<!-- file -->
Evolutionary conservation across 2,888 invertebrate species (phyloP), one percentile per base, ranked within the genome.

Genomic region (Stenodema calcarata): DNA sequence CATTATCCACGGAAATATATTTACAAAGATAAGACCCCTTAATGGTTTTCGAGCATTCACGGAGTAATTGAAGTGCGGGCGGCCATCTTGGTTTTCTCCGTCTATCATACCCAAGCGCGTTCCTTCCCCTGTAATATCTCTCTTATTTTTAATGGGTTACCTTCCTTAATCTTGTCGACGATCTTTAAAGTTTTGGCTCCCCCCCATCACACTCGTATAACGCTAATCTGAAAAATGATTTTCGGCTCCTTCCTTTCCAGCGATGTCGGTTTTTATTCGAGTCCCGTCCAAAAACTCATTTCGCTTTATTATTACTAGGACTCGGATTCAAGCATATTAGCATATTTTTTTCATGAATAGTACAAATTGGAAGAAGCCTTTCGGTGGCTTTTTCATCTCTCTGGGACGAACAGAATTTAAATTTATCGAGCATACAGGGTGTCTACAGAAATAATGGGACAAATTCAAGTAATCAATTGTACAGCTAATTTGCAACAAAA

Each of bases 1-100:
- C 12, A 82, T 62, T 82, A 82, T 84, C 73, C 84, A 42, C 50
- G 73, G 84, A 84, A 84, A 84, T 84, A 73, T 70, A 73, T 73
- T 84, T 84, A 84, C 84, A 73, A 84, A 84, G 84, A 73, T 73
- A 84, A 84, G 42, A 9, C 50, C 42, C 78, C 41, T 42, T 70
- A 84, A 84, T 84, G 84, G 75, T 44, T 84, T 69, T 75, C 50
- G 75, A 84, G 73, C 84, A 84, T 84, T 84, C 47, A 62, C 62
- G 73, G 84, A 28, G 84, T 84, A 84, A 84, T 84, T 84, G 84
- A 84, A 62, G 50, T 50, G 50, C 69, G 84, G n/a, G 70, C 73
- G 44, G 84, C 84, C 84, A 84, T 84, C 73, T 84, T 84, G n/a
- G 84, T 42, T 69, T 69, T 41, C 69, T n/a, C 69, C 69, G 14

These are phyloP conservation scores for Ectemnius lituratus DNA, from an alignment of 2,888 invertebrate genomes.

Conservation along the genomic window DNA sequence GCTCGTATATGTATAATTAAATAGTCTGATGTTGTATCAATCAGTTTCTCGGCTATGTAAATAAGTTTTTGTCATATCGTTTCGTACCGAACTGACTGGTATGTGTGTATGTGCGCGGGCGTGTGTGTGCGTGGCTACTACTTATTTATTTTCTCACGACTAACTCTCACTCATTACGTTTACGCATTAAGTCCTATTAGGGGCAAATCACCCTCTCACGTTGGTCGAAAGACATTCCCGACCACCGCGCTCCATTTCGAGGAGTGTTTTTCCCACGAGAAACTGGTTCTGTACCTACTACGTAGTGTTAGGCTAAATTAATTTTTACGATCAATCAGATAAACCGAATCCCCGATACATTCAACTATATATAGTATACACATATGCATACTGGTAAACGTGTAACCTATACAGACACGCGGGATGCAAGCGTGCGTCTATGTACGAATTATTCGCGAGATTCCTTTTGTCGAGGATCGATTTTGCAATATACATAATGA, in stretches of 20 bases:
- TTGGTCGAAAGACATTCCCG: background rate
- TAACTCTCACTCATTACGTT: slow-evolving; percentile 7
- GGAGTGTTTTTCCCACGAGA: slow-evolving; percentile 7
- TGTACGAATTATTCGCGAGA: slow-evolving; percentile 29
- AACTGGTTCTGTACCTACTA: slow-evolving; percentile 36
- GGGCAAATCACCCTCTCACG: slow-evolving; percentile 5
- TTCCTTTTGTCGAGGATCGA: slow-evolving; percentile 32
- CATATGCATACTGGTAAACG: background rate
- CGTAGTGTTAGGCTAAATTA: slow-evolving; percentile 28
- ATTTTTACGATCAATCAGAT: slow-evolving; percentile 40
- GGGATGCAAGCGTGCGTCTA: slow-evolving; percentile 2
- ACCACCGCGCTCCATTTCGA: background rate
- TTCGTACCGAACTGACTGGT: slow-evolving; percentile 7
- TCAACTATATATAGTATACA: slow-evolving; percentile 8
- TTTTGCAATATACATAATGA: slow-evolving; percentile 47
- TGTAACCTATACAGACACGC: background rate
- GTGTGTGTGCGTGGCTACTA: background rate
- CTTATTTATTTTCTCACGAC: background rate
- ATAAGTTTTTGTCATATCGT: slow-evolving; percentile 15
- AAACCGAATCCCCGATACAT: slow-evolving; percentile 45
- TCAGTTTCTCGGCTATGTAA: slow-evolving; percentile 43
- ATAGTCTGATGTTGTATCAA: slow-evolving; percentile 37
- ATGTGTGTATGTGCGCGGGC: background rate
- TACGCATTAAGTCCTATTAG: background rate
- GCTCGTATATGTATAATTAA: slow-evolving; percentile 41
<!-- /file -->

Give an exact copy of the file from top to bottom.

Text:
Evolutionary conservation across 2,888 invertebrate species (phyloP), one percentile per base, ranked within the genome.

Genomic region (Stenodema calcarata): DNA sequence CATTATCCACGGAAATATATTTACAAAGATAAGACCCCTTAATGGTTTTCGAGCATTCACGGAGTAATTGAAGTGCGGGCGGCCATCTTGGTTTTCTCCGTCTATCATACCCAAGCGCGTTCCTTCCCCTGTAATATCTCTCTTATTTTTAATGGGTTACCTTCCTTAATCTTGTCGACGATCTTTAAAGTTTTGGCTCCCCCCCATCACACTCGTATAACGCTAATCTGAAAAATGATTTTCGGCTCCTTCCTTTCCAGCGATGTCGGTTTTTATTCGAGTCCCGTCCAAAAACTCATTTCGCTTTATTATTACTAGGACTCGGATTCAAGCATATTAGCATATTTTTTTCATGAATAGTACAAATTGGAAGAAGCCTTTCGGTGGCTTTTTCATCTCTCTGGGACGAACAGAATTTAAATTTATCGAGCATACAGGGTGTCTACAGAAATAATGGGACAAATTCAAGTAATCAATTGTACAGCTAATTTGCAACAAAA

Each of bases 1-100:
- C 12, A 82, T 62, T 82, A 82, T 84, C 73, C 84, A 42, C 50
- G 73, G 84, A 84, A 84, A 84, T 84, A 73, T 70, A 73, T 73
- T 84, T 84, A 84, C 84, A 73, A 84, A 84, G 84, A 73, T 73
- A 84, A 84, G 42, A 9, C 50, C 42, C 78, C 41, T 42, T 70
- A 84, A 84, T 84, G 84, G 75, T 44, T 84, T 69, T 75, C 50
- G 75, A 84, G 73, C 84, A 84, T 84, T 84, C 47, A 62, C 62
- G 73, G 84, A 28, G 84, T 84, A 84, A 84, T 84, T 84, G 84
- A 84, A 62, G 50, T 50, G 50, C 69, G 84, G n/a, G 70, C 73
- G 44, G 84, C 84, C 84, A 84, T 84, C 73, T 84, T 84, G n/a
- G 84, T 42, T 69, T 69, T 41, C 69, T n/a, C 69, C 69, G 14

These are phyloP conservation scores for Ectemnius lituratus DNA, from an alignment of 2,888 invertebrate genomes.

Conservation along the genomic window DNA sequence GCTCGTATATGTATAATTAAATAGTCTGATGTTGTATCAATCAGTTTCTCGGCTATGTAAATAAGTTTTTGTCATATCGTTTCGTACCGAACTGACTGGTATGTGTGTATGTGCGCGGGCGTGTGTGTGCGTGGCTACTACTTATTTATTTTCTCACGACTAACTCTCACTCATTACGTTTACGCATTAAGTCCTATTAGGGGCAAATCACCCTCTCACGTTGGTCGAAAGACATTCCCGACCACCGCGCTCCATTTCGAGGAGTGTTTTTCCCACGAGAAACTGGTTCTGTACCTACTACGTAGTGTTAGGCTAAATTAATTTTTACGATCAATCAGATAAACCGAATCCCCGATACATTCAACTATATATAGTATACACATATGCATACTGGTAAACGTGTAACCTATACAGACACGCGGGATGCAAGCGTGCGTCTATGTACGAATTATTCGCGAGATTCCTTTTGTCGAGGATCGATTTTGCAATATACATAATGA, in stretches of 20 bases:
- TTGGTCGAAAGACATTCCCG: background rate
- TAACTCTCACTCATTACGTT: slow-evolving; percentile 7
- GGAGTGTTTTTCCCACGAGA: slow-evolving; percentile 7
- TGTACGAATTATTCGCGAGA: slow-evolving; percentile 29
- AACTGGTTCTGTACCTACTA: slow-evolving; percentile 36
- GGGCAAATCACCCTCTCACG: slow-evolving; percentile 5
- TTCCTTTTGTCGAGGATCGA: slow-evolving; percentile 32
- CATATGCATACTGGTAAACG: background rate
- CGTAGTGTTAGGCTAAATTA: slow-evolving; percentile 28
- ATTTTTACGATCAATCAGAT: slow-evolving; percentile 40
- GGGATGCAAGCGTGCGTCTA: slow-evolving; percentile 2
- ACCACCGCGCTCCATTTCGA: background rate
- TTCGTACCGAACTGACTGGT: slow-evolving; percentile 7
- TCAACTATATATAGTATACA: slow-evolving; percentile 8
- TTTTGCAATATACATAATGA: slow-evolving; percentile 47
- TGTAACCTATACAGACACGC: background rate
- GTGTGTGTGCGTGGCTACTA: background rate
- CTTATTTATTTTCTCACGAC: background rate
- ATAAGTTTTTGTCATATCGT: slow-evolving; percentile 15
- AAACCGAATCCCCGATACAT: slow-evolving; percentile 45
- TCAGTTTCTCGGCTATGTAA: slow-evolving; percentile 43
- ATAGTCTGATGTTGTATCAA: slow-evolving; percentile 37
- ATGTGTGTATGTGCGCGGGC: background rate
- TACGCATTAAGTCCTATTAG: background rate
- GCTCGTATATGTATAATTAA: slow-evolving; percentile 41